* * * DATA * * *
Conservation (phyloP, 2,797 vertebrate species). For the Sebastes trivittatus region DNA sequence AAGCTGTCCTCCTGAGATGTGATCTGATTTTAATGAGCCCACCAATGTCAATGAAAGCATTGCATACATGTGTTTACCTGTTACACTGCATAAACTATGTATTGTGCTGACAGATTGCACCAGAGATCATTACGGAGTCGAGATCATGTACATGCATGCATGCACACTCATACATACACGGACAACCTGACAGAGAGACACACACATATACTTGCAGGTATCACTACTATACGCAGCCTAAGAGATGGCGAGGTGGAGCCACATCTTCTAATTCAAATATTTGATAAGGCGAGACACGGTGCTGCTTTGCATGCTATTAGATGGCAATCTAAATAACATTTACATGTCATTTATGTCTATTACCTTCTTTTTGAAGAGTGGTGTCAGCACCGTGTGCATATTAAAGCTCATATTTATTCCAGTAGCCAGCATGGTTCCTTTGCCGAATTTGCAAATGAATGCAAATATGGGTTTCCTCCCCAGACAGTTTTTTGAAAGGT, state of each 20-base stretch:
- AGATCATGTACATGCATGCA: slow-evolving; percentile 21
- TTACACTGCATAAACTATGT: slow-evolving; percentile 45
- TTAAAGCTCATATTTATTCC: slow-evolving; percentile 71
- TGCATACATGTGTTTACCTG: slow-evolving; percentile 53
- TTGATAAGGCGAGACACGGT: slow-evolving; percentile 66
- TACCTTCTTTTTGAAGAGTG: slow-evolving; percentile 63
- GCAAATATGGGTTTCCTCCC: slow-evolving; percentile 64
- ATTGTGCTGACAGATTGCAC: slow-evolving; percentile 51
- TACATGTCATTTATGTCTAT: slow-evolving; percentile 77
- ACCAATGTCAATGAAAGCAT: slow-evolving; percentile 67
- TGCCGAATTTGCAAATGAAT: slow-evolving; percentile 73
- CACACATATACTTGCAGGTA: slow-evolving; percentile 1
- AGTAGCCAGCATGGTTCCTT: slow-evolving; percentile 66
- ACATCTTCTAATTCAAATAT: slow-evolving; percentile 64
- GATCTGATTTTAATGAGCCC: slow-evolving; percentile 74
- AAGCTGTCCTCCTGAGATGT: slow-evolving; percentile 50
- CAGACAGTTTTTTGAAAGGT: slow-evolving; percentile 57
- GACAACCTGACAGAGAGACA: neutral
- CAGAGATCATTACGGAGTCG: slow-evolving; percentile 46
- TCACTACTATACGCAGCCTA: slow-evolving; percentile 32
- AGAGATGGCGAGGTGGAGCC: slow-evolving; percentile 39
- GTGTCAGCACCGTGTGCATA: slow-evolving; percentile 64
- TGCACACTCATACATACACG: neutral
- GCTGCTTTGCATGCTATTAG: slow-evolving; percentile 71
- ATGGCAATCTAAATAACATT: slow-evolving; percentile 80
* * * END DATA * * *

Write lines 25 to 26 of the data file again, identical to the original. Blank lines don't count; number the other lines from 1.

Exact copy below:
- GCTGCTTTGCATGCTATTAG: slow-evolving; percentile 71
- ATGGCAATCTAAATAACATT: slow-evolving; percentile 80